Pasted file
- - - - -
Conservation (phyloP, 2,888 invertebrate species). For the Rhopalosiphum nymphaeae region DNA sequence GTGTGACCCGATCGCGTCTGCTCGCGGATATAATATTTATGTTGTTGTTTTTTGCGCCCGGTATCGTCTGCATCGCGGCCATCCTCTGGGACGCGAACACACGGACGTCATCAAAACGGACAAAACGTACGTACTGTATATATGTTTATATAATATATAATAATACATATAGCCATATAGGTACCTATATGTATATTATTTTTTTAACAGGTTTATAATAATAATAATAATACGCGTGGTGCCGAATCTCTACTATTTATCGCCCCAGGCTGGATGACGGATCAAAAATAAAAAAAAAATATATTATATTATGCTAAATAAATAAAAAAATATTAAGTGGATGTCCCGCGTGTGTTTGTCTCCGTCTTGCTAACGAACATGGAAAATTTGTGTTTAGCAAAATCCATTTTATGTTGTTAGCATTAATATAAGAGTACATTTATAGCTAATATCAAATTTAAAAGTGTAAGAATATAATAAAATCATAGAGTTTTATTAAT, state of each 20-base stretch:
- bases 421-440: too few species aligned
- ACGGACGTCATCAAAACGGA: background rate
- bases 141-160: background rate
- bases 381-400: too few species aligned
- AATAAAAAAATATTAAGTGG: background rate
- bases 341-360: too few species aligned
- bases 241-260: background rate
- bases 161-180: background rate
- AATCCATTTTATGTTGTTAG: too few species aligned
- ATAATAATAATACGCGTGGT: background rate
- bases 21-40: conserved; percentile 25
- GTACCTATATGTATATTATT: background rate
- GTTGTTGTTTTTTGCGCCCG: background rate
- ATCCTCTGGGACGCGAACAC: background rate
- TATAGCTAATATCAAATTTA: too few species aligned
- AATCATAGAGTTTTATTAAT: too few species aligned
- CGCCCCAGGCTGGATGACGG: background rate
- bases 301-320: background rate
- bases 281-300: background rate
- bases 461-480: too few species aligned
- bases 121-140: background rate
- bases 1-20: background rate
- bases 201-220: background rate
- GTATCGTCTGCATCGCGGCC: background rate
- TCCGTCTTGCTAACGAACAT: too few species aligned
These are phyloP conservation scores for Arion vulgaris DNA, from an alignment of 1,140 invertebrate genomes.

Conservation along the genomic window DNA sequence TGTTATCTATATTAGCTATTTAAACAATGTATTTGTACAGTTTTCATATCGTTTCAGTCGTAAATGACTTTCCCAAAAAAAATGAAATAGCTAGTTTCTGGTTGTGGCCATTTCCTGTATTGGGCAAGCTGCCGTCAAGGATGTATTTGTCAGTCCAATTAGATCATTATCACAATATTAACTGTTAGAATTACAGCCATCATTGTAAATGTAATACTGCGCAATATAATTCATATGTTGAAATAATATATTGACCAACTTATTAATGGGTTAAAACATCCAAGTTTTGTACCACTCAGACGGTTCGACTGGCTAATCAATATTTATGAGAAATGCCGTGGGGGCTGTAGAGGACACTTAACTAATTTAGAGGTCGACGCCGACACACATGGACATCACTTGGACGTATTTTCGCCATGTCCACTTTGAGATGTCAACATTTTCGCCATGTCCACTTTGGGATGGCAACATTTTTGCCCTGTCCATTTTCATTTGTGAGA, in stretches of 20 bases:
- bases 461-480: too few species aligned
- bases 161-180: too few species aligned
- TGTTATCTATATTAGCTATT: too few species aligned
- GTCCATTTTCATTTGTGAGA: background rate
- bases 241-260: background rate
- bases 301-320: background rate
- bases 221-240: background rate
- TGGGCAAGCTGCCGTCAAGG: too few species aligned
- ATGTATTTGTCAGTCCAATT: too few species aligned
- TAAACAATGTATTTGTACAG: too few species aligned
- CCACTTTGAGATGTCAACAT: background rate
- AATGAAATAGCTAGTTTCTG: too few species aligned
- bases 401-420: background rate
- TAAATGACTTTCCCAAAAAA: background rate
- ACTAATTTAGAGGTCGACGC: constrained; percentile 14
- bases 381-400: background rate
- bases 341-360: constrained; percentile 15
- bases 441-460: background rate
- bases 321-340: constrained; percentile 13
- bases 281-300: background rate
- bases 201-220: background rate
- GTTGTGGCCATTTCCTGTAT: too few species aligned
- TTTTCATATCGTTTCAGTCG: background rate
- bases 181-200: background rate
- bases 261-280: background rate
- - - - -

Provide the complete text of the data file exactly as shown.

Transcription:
Conservation (phyloP, 2,888 invertebrate species). For the Rhopalosiphum nymphaeae region DNA sequence GTGTGACCCGATCGCGTCTGCTCGCGGATATAATATTTATGTTGTTGTTTTTTGCGCCCGGTATCGTCTGCATCGCGGCCATCCTCTGGGACGCGAACACACGGACGTCATCAAAACGGACAAAACGTACGTACTGTATATATGTTTATATAATATATAATAATACATATAGCCATATAGGTACCTATATGTATATTATTTTTTTAACAGGTTTATAATAATAATAATAATACGCGTGGTGCCGAATCTCTACTATTTATCGCCCCAGGCTGGATGACGGATCAAAAATAAAAAAAAAATATATTATATTATGCTAAATAAATAAAAAAATATTAAGTGGATGTCCCGCGTGTGTTTGTCTCCGTCTTGCTAACGAACATGGAAAATTTGTGTTTAGCAAAATCCATTTTATGTTGTTAGCATTAATATAAGAGTACATTTATAGCTAATATCAAATTTAAAAGTGTAAGAATATAATAAAATCATAGAGTTTTATTAAT, state of each 20-base stretch:
- bases 421-440: too few species aligned
- ACGGACGTCATCAAAACGGA: background rate
- bases 141-160: background rate
- bases 381-400: too few species aligned
- AATAAAAAAATATTAAGTGG: background rate
- bases 341-360: too few species aligned
- bases 241-260: background rate
- bases 161-180: background rate
- AATCCATTTTATGTTGTTAG: too few species aligned
- ATAATAATAATACGCGTGGT: background rate
- bases 21-40: conserved; percentile 25
- GTACCTATATGTATATTATT: background rate
- GTTGTTGTTTTTTGCGCCCG: background rate
- ATCCTCTGGGACGCGAACAC: background rate
- TATAGCTAATATCAAATTTA: too few species aligned
- AATCATAGAGTTTTATTAAT: too few species aligned
- CGCCCCAGGCTGGATGACGG: background rate
- bases 301-320: background rate
- bases 281-300: background rate
- bases 461-480: too few species aligned
- bases 121-140: background rate
- bases 1-20: background rate
- bases 201-220: background rate
- GTATCGTCTGCATCGCGGCC: background rate
- TCCGTCTTGCTAACGAACAT: too few species aligned
These are phyloP conservation scores for Arion vulgaris DNA, from an alignment of 1,140 invertebrate genomes.

Conservation along the genomic window DNA sequence TGTTATCTATATTAGCTATTTAAACAATGTATTTGTACAGTTTTCATATCGTTTCAGTCGTAAATGACTTTCCCAAAAAAAATGAAATAGCTAGTTTCTGGTTGTGGCCATTTCCTGTATTGGGCAAGCTGCCGTCAAGGATGTATTTGTCAGTCCAATTAGATCATTATCACAATATTAACTGTTAGAATTACAGCCATCATTGTAAATGTAATACTGCGCAATATAATTCATATGTTGAAATAATATATTGACCAACTTATTAATGGGTTAAAACATCCAAGTTTTGTACCACTCAGACGGTTCGACTGGCTAATCAATATTTATGAGAAATGCCGTGGGGGCTGTAGAGGACACTTAACTAATTTAGAGGTCGACGCCGACACACATGGACATCACTTGGACGTATTTTCGCCATGTCCACTTTGAGATGTCAACATTTTCGCCATGTCCACTTTGGGATGGCAACATTTTTGCCCTGTCCATTTTCATTTGTGAGA, in stretches of 20 bases:
- bases 461-480: too few species aligned
- bases 161-180: too few species aligned
- TGTTATCTATATTAGCTATT: too few species aligned
- GTCCATTTTCATTTGTGAGA: background rate
- bases 241-260: background rate
- bases 301-320: background rate
- bases 221-240: background rate
- TGGGCAAGCTGCCGTCAAGG: too few species aligned
- ATGTATTTGTCAGTCCAATT: too few species aligned
- TAAACAATGTATTTGTACAG: too few species aligned
- CCACTTTGAGATGTCAACAT: background rate
- AATGAAATAGCTAGTTTCTG: too few species aligned
- bases 401-420: background rate
- TAAATGACTTTCCCAAAAAA: background rate
- ACTAATTTAGAGGTCGACGC: constrained; percentile 14
- bases 381-400: background rate
- bases 341-360: constrained; percentile 15
- bases 441-460: background rate
- bases 321-340: constrained; percentile 13
- bases 281-300: background rate
- bases 201-220: background rate
- GTTGTGGCCATTTCCTGTAT: too few species aligned
- TTTTCATATCGTTTCAGTCG: background rate
- bases 181-200: background rate
- bases 261-280: background rate